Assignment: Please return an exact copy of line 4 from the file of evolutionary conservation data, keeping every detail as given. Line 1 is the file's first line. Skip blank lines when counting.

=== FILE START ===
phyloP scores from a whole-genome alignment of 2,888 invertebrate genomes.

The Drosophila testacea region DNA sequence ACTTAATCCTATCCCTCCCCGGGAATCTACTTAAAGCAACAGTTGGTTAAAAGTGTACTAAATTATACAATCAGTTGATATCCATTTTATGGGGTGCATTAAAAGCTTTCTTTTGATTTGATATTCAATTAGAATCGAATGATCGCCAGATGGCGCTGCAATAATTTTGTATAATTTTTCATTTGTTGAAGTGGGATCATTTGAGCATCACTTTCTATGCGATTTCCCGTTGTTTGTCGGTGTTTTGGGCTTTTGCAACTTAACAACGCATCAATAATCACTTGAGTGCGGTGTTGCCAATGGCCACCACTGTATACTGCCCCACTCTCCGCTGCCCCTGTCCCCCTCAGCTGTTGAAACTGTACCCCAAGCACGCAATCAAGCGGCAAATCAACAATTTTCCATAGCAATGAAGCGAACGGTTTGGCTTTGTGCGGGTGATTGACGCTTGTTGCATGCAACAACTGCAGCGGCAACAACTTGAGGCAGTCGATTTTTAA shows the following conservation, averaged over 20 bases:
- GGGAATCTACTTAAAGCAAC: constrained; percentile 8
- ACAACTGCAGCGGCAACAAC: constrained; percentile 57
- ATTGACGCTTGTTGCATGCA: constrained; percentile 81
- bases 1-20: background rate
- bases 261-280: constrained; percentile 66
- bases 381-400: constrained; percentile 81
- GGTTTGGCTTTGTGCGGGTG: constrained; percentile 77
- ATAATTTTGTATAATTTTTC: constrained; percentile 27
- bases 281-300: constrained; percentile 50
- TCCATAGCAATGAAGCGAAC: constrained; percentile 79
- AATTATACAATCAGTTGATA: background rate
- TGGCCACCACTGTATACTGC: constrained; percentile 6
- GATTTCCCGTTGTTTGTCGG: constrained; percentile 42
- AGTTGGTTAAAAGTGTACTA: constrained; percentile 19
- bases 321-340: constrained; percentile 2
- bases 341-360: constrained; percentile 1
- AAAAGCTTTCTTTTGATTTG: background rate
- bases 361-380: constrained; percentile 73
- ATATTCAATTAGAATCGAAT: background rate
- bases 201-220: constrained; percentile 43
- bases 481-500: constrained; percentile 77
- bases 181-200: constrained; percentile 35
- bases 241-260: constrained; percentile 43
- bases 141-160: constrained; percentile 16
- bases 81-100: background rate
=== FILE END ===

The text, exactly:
- ACAACTGCAGCGGCAACAAC: constrained; percentile 57